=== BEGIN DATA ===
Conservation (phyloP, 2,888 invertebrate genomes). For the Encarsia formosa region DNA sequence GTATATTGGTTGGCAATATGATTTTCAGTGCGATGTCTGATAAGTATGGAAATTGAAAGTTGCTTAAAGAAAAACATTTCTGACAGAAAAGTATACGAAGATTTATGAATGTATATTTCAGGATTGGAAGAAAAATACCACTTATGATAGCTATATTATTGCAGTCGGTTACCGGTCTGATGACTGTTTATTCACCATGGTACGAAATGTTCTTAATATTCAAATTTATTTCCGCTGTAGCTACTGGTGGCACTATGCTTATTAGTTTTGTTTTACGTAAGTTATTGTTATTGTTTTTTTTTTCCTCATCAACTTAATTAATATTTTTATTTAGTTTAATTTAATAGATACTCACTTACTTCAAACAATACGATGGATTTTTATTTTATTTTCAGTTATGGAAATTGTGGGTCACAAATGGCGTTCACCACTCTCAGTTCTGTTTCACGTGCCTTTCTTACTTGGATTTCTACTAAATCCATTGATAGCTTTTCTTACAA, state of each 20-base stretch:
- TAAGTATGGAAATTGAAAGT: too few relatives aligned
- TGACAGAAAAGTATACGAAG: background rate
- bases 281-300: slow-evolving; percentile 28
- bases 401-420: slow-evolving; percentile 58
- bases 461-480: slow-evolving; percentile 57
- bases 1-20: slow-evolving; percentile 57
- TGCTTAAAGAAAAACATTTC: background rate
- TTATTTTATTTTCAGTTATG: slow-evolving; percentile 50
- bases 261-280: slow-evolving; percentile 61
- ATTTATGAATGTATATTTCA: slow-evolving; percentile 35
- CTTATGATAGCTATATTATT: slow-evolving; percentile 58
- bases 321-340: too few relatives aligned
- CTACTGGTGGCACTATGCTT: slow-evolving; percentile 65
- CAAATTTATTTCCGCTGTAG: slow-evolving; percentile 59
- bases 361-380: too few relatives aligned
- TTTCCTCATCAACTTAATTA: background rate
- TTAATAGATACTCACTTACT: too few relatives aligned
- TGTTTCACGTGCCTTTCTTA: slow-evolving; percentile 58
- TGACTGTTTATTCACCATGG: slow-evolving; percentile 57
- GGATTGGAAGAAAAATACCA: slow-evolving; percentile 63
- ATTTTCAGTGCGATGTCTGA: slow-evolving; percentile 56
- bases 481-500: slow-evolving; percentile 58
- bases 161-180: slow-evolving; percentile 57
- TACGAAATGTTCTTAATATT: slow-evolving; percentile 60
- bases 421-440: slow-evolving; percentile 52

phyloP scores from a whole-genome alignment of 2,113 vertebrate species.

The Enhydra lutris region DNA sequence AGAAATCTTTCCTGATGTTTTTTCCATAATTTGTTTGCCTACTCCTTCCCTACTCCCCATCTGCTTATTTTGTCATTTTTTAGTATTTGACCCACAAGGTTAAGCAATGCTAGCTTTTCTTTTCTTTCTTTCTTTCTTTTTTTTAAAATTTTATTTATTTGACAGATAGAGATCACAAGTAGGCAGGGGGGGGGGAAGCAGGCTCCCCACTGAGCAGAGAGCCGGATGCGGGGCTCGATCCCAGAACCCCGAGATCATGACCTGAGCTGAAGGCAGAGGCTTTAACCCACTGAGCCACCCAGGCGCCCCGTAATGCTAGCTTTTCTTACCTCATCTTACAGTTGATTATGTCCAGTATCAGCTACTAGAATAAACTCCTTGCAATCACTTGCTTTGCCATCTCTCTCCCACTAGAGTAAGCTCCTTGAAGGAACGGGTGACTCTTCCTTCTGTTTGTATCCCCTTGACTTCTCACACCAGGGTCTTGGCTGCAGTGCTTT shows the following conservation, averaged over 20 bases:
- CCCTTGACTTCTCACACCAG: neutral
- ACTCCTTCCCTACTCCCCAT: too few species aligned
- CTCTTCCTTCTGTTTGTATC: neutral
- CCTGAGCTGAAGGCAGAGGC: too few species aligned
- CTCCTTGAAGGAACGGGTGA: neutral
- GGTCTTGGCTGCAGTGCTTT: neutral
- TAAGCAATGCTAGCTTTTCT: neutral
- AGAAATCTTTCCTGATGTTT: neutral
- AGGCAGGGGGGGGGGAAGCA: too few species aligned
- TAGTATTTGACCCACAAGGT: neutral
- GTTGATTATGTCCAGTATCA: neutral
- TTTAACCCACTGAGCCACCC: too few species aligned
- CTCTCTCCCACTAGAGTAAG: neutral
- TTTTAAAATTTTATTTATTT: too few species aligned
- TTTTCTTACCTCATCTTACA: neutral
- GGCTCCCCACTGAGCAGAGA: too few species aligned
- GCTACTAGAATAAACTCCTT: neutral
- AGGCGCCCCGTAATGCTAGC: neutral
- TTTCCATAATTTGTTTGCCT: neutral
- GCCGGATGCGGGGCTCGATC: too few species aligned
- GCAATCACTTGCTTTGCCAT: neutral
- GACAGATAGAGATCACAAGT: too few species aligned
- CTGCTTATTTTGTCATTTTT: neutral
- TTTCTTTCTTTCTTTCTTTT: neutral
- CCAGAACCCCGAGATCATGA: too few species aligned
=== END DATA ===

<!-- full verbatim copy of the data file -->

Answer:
Conservation (phyloP, 2,888 invertebrate genomes). For the Encarsia formosa region DNA sequence GTATATTGGTTGGCAATATGATTTTCAGTGCGATGTCTGATAAGTATGGAAATTGAAAGTTGCTTAAAGAAAAACATTTCTGACAGAAAAGTATACGAAGATTTATGAATGTATATTTCAGGATTGGAAGAAAAATACCACTTATGATAGCTATATTATTGCAGTCGGTTACCGGTCTGATGACTGTTTATTCACCATGGTACGAAATGTTCTTAATATTCAAATTTATTTCCGCTGTAGCTACTGGTGGCACTATGCTTATTAGTTTTGTTTTACGTAAGTTATTGTTATTGTTTTTTTTTTCCTCATCAACTTAATTAATATTTTTATTTAGTTTAATTTAATAGATACTCACTTACTTCAAACAATACGATGGATTTTTATTTTATTTTCAGTTATGGAAATTGTGGGTCACAAATGGCGTTCACCACTCTCAGTTCTGTTTCACGTGCCTTTCTTACTTGGATTTCTACTAAATCCATTGATAGCTTTTCTTACAA, state of each 20-base stretch:
- TAAGTATGGAAATTGAAAGT: too few relatives aligned
- TGACAGAAAAGTATACGAAG: background rate
- bases 281-300: slow-evolving; percentile 28
- bases 401-420: slow-evolving; percentile 58
- bases 461-480: slow-evolving; percentile 57
- bases 1-20: slow-evolving; percentile 57
- TGCTTAAAGAAAAACATTTC: background rate
- TTATTTTATTTTCAGTTATG: slow-evolving; percentile 50
- bases 261-280: slow-evolving; percentile 61
- ATTTATGAATGTATATTTCA: slow-evolving; percentile 35
- CTTATGATAGCTATATTATT: slow-evolving; percentile 58
- bases 321-340: too few relatives aligned
- CTACTGGTGGCACTATGCTT: slow-evolving; percentile 65
- CAAATTTATTTCCGCTGTAG: slow-evolving; percentile 59
- bases 361-380: too few relatives aligned
- TTTCCTCATCAACTTAATTA: background rate
- TTAATAGATACTCACTTACT: too few relatives aligned
- TGTTTCACGTGCCTTTCTTA: slow-evolving; percentile 58
- TGACTGTTTATTCACCATGG: slow-evolving; percentile 57
- GGATTGGAAGAAAAATACCA: slow-evolving; percentile 63
- ATTTTCAGTGCGATGTCTGA: slow-evolving; percentile 56
- bases 481-500: slow-evolving; percentile 58
- bases 161-180: slow-evolving; percentile 57
- TACGAAATGTTCTTAATATT: slow-evolving; percentile 60
- bases 421-440: slow-evolving; percentile 52

phyloP scores from a whole-genome alignment of 2,113 vertebrate species.

The Enhydra lutris region DNA sequence AGAAATCTTTCCTGATGTTTTTTCCATAATTTGTTTGCCTACTCCTTCCCTACTCCCCATCTGCTTATTTTGTCATTTTTTAGTATTTGACCCACAAGGTTAAGCAATGCTAGCTTTTCTTTTCTTTCTTTCTTTCTTTTTTTTAAAATTTTATTTATTTGACAGATAGAGATCACAAGTAGGCAGGGGGGGGGGAAGCAGGCTCCCCACTGAGCAGAGAGCCGGATGCGGGGCTCGATCCCAGAACCCCGAGATCATGACCTGAGCTGAAGGCAGAGGCTTTAACCCACTGAGCCACCCAGGCGCCCCGTAATGCTAGCTTTTCTTACCTCATCTTACAGTTGATTATGTCCAGTATCAGCTACTAGAATAAACTCCTTGCAATCACTTGCTTTGCCATCTCTCTCCCACTAGAGTAAGCTCCTTGAAGGAACGGGTGACTCTTCCTTCTGTTTGTATCCCCTTGACTTCTCACACCAGGGTCTTGGCTGCAGTGCTTT shows the following conservation, averaged over 20 bases:
- CCCTTGACTTCTCACACCAG: neutral
- ACTCCTTCCCTACTCCCCAT: too few species aligned
- CTCTTCCTTCTGTTTGTATC: neutral
- CCTGAGCTGAAGGCAGAGGC: too few species aligned
- CTCCTTGAAGGAACGGGTGA: neutral
- GGTCTTGGCTGCAGTGCTTT: neutral
- TAAGCAATGCTAGCTTTTCT: neutral
- AGAAATCTTTCCTGATGTTT: neutral
- AGGCAGGGGGGGGGGAAGCA: too few species aligned
- TAGTATTTGACCCACAAGGT: neutral
- GTTGATTATGTCCAGTATCA: neutral
- TTTAACCCACTGAGCCACCC: too few species aligned
- CTCTCTCCCACTAGAGTAAG: neutral
- TTTTAAAATTTTATTTATTT: too few species aligned
- TTTTCTTACCTCATCTTACA: neutral
- GGCTCCCCACTGAGCAGAGA: too few species aligned
- GCTACTAGAATAAACTCCTT: neutral
- AGGCGCCCCGTAATGCTAGC: neutral
- TTTCCATAATTTGTTTGCCT: neutral
- GCCGGATGCGGGGCTCGATC: too few species aligned
- GCAATCACTTGCTTTGCCAT: neutral
- GACAGATAGAGATCACAAGT: too few species aligned
- CTGCTTATTTTGTCATTTTT: neutral
- TTTCTTTCTTTCTTTCTTTT: neutral
- CCAGAACCCCGAGATCATGA: too few species aligned